Al Aseel, Newtown

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Al Aseel is a Lebanese res­tu­ar­ant that we’d been to many years ago dur­ing the lat­ter years of uni­ver­sity. I’d been crav­ing baba ghan­ouj for the longest time, so it was high time to return. 

At around mid­day, the res­tu­ar­ant itself is rather quiet, but there were a few people work­ing nearby who popped in for takeaway. I ima­gine they’d be much busier in the evening.

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I order the Fresh Lemonade ($7). I was expect­ing a lem­ony drink, but was pleas­antly sur­prised to receive some­thing more of a limeade with lime zest. It’s very refresh­ing and cuts through the heav­i­ness of some of the food.

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This is the Baba Ghanouj ($13), a dip made of ‘smoky char grilled egg­plant, blen­ded with tahini, lem­on juice topped with extra vir­gin olive oil’. This dish is rather spe­cial: it’s one of the very few ways that I like to eat egg­plant, and the main reas­on N and I chose to eat at Al Aseel. It’s served with pita bread, and I could eas­ily eat noth­ing but pita bread dipped in baba ghan­ouj as a meal — the smoki­ness of the char grilled egg­plant is delicious!

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But we couldn’t just eat dip, though, so we expan­ded our choice of dishes to the Falafel ($10), ‘deep fried chick peas cro­quettes, mixed with al aseel herbs & spices served with tahini sauce’. I’m not too sure how I feel about the pri­cing of this dish — indi­vidu­al falafel are $1.50 each, but a plate of falafel is $10. But there’s only four falafel on the plate, where­as there needs to be at least sev­en on each plate (if you con­sider that the price of things gen­er­ally decrease when you buy more than one).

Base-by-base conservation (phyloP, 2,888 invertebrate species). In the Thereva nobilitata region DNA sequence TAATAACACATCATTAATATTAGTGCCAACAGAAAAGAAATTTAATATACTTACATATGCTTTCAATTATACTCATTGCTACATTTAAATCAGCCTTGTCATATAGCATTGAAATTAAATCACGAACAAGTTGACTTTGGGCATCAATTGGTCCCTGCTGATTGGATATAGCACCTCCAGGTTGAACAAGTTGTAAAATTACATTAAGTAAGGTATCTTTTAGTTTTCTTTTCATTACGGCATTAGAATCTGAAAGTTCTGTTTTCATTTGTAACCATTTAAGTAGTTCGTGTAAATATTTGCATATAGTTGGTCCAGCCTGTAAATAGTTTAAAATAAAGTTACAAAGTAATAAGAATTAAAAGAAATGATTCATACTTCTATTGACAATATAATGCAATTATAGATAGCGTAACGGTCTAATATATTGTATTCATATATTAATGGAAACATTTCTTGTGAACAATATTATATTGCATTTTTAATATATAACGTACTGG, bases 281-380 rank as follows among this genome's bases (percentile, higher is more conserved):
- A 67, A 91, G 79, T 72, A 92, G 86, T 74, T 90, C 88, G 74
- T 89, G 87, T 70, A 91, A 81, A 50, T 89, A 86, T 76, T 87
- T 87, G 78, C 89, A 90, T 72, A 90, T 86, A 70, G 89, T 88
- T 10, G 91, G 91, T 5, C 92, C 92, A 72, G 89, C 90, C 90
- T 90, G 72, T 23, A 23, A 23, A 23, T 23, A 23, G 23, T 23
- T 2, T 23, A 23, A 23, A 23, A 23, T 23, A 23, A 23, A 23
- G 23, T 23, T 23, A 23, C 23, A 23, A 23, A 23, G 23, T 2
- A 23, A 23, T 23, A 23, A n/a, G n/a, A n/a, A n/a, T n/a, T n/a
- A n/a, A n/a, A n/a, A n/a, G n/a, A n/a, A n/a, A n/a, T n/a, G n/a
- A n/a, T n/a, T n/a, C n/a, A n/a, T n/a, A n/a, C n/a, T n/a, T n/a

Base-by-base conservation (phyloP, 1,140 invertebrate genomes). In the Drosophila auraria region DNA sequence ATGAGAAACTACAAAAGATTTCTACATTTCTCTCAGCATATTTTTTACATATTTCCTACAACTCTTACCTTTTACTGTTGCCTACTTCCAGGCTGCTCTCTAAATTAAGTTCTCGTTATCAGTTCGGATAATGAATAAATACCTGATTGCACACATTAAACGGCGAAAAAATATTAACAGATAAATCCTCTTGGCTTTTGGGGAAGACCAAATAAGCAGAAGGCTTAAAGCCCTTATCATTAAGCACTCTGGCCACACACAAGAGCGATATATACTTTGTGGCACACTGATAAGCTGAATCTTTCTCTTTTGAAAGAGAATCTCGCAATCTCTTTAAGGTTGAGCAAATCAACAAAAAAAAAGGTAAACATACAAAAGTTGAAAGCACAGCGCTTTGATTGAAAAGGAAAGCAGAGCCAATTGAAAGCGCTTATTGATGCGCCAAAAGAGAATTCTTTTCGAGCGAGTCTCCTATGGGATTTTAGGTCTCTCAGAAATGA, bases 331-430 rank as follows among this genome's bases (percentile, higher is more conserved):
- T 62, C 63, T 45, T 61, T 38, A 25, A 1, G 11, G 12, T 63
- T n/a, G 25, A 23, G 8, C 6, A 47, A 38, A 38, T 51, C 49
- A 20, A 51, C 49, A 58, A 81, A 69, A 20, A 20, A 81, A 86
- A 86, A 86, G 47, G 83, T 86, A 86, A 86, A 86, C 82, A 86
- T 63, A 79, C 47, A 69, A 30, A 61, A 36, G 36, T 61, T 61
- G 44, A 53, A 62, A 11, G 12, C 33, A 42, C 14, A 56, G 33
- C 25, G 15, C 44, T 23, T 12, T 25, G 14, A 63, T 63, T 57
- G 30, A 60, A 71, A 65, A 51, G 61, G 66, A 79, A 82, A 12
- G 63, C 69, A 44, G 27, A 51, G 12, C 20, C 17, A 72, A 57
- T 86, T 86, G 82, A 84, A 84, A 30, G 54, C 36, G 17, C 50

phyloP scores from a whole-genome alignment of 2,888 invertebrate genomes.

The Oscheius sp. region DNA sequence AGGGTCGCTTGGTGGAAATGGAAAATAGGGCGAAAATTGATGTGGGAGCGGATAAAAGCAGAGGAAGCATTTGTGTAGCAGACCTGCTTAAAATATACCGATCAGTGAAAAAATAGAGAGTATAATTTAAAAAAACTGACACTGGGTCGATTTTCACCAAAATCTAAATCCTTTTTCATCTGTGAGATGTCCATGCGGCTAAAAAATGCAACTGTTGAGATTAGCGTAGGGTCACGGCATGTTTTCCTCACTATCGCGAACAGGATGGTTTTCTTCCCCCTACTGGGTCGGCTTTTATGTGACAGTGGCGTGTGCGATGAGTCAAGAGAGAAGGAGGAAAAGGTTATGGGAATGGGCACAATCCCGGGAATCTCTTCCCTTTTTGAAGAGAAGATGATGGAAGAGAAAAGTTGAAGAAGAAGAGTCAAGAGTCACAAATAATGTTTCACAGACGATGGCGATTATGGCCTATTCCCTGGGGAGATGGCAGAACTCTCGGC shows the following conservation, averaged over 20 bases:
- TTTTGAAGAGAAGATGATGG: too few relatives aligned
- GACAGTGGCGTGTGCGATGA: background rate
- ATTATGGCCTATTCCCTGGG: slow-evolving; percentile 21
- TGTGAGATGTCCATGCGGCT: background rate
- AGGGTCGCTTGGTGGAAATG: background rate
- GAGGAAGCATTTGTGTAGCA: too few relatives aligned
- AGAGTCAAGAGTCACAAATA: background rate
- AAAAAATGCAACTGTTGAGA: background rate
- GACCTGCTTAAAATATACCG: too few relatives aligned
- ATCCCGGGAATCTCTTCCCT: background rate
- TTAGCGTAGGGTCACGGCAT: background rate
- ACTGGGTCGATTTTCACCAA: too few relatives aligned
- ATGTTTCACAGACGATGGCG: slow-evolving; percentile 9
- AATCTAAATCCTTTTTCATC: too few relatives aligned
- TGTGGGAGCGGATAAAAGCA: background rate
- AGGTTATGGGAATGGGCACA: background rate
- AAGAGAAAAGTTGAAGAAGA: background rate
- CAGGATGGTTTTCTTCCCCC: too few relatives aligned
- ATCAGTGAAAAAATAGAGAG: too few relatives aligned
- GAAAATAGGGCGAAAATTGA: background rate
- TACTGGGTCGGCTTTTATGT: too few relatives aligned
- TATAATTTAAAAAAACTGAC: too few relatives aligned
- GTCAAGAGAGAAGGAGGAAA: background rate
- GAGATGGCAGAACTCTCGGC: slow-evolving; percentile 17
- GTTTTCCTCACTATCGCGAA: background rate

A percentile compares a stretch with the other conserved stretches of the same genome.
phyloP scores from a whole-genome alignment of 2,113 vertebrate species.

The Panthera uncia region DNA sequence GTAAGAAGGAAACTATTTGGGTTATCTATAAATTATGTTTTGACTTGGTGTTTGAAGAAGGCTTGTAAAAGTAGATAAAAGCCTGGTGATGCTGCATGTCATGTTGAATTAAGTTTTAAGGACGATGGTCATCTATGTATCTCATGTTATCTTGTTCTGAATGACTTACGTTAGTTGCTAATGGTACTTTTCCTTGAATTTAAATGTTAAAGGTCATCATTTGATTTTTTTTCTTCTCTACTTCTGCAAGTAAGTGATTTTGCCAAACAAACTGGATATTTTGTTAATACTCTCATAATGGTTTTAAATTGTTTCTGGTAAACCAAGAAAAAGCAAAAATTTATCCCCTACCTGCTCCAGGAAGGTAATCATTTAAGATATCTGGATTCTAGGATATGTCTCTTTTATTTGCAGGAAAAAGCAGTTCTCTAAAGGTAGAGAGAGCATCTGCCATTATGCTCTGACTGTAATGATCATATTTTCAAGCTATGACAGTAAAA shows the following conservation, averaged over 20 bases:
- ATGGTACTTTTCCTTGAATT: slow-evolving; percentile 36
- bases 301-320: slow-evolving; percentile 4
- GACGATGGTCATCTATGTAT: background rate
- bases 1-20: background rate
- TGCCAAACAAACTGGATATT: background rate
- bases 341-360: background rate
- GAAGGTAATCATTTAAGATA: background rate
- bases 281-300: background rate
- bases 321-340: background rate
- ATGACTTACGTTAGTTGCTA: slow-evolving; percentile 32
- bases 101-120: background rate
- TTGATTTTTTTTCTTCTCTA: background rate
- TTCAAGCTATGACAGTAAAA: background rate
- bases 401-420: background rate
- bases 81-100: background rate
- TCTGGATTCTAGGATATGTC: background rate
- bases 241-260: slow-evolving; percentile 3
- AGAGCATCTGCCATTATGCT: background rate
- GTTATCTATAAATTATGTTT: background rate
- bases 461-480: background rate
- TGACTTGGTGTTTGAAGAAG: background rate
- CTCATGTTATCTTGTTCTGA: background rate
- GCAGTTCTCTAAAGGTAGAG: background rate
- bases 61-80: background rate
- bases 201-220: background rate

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These falafel were beau­ti­fully crispy and golden on the out­side. They were drier than I remembered them to be on the inside, but non­ethe­less fla­vour­ful. Adequate season­ing for falafel is man­dat­ory — chick peas are not some­thing I like eat­ing on its own! For the price though, we’ll order them indi­vidu­ally next time.

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And the Fatteh ($12), ‘chick peas, crispy bread topped with yoghurt, melted but­ter, roas­ted pine nuts’. I’m not to sure what N and I were expect­ing, but at the very least, it wasn’t some­thing in a bowl. Anyway! This is a very rich and creamy dish — there’s yoghurt and melted but­ter. The intense cream­i­ness of the dish makes it hard to eat much before feel­ing full. N found the accom­pa­ny­ing pickles to go some way to cut­ting through the cream­i­ness, while I used pita bread (eat­ing a bread dish with more bread!). This isn’t likely to a dish that brings us back, unlike the baba ghanouj.

Al Aseel is at 189 Missenden Road, Newtown NSW 2042.